> DATEField":"\/Date(1309557600000+0200)\/" and my jsclient trow an
> exception in converting (dataset.doLoadError).

Interesting. I just added this to an object:
       public DateTime JSONTestTime { get; set; } = DateTime.Now;
And serialised it with:
var document = JsonConvert.SerializeObject(userItem, new
JsonSerializerSettings { NullValueHandling = NullValueHandling.Ignore
});
And it outputs:

"JSONTestTime":"2016-08-11T15:59:31.4737647+01:00"

Which is a standard ISO type. I just tried with the DateFormatHandling
= DateFormatHandling.IsoDateFormat added, and I get the same format.

That's what you should be getting. I'd perhaps look at the LINQ to see
if that is doing something interesting with auto-converting the
datetime type.

--

Matthew Jones
Thu, Aug 11 2016 12:28 PMPermanent Link

Walter Matte

Tactical Business Corporation


Example json I create - this is what Database.LoadRows(TDataset,false) expects.    

RateDate is a Date field.

{ "rows": [
{"URid": 4,
"UserListId": 128,
"RateDate": 1378080000000,
"RateType": "Hourly",
"Rate": 50,
"CurrencyUnit": "CAD"}
] }


Walter
Fri, Aug 12 2016 2:58 AMPermanent Link

Bill

Ok, thanks.
It's beginning an august nightmare... but I hope i missed something...

In the server side JSON.NET has many formatters and I found a JavaScriptDateTimeConverter that produces
... "LogDate":new Date(1234656000000) ...
in the javascriptclient (produced by EWB) dataset expect a string done as:
.... "LogDate": 1378080000000 ....
Obviously, i would like to write minimum code. So the question is:

is there an easy way to use a different coding (i.e. ISO) to EWB Database.LoadRows method?
I think that Database uses TReader to get data, probably.

And, but it's off-topic here, is there an easy way to specify JSON.net a formatting way to produce right data for the client?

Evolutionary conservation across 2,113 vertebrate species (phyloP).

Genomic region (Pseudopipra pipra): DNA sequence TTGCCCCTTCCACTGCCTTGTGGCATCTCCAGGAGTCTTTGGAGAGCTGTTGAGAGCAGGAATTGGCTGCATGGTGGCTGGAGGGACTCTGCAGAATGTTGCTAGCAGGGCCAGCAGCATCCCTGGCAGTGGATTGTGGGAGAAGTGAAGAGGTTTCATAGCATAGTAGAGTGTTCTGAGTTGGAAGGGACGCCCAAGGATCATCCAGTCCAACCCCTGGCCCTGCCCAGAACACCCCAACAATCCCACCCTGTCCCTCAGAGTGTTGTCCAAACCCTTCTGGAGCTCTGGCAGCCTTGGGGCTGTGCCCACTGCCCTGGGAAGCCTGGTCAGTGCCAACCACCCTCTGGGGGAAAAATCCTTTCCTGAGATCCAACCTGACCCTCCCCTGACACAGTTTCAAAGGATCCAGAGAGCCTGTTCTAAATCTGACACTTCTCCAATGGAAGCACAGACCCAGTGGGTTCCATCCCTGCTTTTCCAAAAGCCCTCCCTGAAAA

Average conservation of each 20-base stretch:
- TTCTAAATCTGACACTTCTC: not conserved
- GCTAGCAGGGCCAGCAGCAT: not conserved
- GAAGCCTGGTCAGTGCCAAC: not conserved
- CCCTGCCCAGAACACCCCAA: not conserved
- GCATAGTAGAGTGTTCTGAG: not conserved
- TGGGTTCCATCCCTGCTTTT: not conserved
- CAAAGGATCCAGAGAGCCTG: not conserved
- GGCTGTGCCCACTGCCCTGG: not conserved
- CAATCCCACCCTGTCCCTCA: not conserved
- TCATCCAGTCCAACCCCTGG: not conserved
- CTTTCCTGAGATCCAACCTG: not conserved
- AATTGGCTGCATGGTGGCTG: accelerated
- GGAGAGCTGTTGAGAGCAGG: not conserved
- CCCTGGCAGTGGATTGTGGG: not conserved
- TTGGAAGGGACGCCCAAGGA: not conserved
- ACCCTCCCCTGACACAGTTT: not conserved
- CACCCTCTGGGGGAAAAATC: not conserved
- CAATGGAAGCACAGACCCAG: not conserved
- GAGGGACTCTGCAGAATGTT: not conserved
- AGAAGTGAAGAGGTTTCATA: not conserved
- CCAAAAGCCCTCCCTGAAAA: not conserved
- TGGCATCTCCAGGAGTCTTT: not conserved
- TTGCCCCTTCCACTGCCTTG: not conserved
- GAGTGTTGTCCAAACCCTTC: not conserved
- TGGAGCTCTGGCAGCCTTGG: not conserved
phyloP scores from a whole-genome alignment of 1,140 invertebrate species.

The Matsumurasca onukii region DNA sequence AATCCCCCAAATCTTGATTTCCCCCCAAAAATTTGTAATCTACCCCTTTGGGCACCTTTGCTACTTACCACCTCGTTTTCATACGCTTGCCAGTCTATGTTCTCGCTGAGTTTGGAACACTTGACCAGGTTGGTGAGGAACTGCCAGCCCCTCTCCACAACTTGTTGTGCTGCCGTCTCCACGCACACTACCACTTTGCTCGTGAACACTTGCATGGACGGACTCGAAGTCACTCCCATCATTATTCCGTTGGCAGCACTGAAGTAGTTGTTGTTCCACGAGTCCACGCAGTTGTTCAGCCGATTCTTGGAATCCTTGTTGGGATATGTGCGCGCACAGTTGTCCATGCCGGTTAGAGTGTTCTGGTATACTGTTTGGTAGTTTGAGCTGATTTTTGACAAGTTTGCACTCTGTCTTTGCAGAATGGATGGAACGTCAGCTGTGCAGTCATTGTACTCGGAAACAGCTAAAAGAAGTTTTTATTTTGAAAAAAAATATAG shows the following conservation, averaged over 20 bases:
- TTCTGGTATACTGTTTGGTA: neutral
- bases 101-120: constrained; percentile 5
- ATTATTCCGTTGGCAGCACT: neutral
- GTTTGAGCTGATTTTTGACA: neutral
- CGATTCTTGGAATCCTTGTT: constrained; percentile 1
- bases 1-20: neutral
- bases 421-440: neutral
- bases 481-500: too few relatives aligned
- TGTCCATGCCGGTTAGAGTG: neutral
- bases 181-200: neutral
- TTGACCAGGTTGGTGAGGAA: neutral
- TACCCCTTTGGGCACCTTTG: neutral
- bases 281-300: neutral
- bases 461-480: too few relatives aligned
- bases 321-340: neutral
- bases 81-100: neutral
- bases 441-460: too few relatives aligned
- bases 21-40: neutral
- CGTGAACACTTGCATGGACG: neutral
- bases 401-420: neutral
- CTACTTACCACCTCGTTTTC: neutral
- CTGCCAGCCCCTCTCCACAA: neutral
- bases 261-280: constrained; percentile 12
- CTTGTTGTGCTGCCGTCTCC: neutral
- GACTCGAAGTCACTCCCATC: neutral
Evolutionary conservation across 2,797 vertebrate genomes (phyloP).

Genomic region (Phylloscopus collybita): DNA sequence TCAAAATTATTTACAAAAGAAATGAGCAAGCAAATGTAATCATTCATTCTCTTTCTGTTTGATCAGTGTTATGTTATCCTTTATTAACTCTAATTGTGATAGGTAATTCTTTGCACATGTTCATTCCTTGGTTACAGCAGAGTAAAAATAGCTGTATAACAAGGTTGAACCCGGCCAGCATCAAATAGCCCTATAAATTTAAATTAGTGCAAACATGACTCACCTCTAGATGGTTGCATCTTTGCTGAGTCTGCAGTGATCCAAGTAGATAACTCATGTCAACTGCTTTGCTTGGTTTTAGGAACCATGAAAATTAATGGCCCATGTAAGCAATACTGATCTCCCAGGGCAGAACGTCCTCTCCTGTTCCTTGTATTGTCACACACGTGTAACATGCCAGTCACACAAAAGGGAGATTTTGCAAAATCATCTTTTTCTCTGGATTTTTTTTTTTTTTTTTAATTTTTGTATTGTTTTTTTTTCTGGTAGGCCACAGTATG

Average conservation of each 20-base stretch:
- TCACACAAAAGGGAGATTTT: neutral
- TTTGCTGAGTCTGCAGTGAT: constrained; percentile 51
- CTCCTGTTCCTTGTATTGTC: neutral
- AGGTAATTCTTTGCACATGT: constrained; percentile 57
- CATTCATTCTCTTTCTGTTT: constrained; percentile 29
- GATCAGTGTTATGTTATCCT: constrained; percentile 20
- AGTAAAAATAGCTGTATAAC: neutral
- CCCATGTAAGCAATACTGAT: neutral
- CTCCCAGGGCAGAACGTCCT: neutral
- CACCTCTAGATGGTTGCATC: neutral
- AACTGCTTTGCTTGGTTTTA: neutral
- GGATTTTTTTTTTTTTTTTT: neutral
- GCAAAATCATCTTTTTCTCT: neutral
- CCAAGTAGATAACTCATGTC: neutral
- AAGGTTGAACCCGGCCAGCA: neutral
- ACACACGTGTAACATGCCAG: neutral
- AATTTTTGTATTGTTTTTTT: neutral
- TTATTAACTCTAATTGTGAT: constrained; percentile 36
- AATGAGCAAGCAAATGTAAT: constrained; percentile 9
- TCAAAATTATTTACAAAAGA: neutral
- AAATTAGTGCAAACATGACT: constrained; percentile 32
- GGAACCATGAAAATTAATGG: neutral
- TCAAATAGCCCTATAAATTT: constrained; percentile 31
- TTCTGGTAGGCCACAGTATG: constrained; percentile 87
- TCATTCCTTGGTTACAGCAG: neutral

Thanks again.

Sorry for the newbie question but it could be useful to other too.
Fri, Aug 12 2016 4:28 AMPermanent Link

Matthew Jones

Bill wrote:

> is there an easy way to use a different coding (i.e. ISO) to EWB
> Database.LoadRows method?  I think that Database uses TReader to get
> data, probably.

I'd certainly focus on that - ISO date format is standard, so getting
EWB to accept that, even if it accepts its own too, would be the way
forward. And that should actually be simple - as you have the full
source to the library, you just need to find the appropriate code, copy
the file to a place your project sees it first (the settings allow
this), and then you can edit to improve it. My suggestion would be to
look for the T in the string, and if present, treat as ISO, otherwise
assume EWB form. This keeps your API standard.

Tim is also open to suggested improvements, and has taken my code as
proof of concept in the past. (One he has determined doesn't fit
general use, so I apply that each time, and it is falling out of need
here too.)

--

Matthew Jones
Sat, Aug 13 2016 2:27 AMPermanent Link

Bill

Just a work in progress to verify what could be done and where...
It seems ISO date coding is better for human readability.
So: changed a copy of WebData.wbs

procedure TDataRow.Parse;
[....]
              else if (TempColumn.DataType=dtDate) or (TempColumn.DataType=dtTime) or
                      (TempColumn.DataType=dtDateTime) then
                   begin
Line 907        // - Values[TempColumn.Index].AsInteger := StrToInt(TempColumnValue);
                     Values[TempColumn.Index].AsDateTime := ISOStrToDateTime(TempColumnValue);
[...]

Next step could be inherit classes and extend Dataset component...
Sat, Aug 13 2016 4:58 PMPermanent Link

erickengelke

> Just a work in progress to verify what could be done and where...
...
>Next step could be inherit classes and extend Dataset component...

My next book release shows how to change it through inheritance.  That won't be available
until...probably a few weeks.

Erick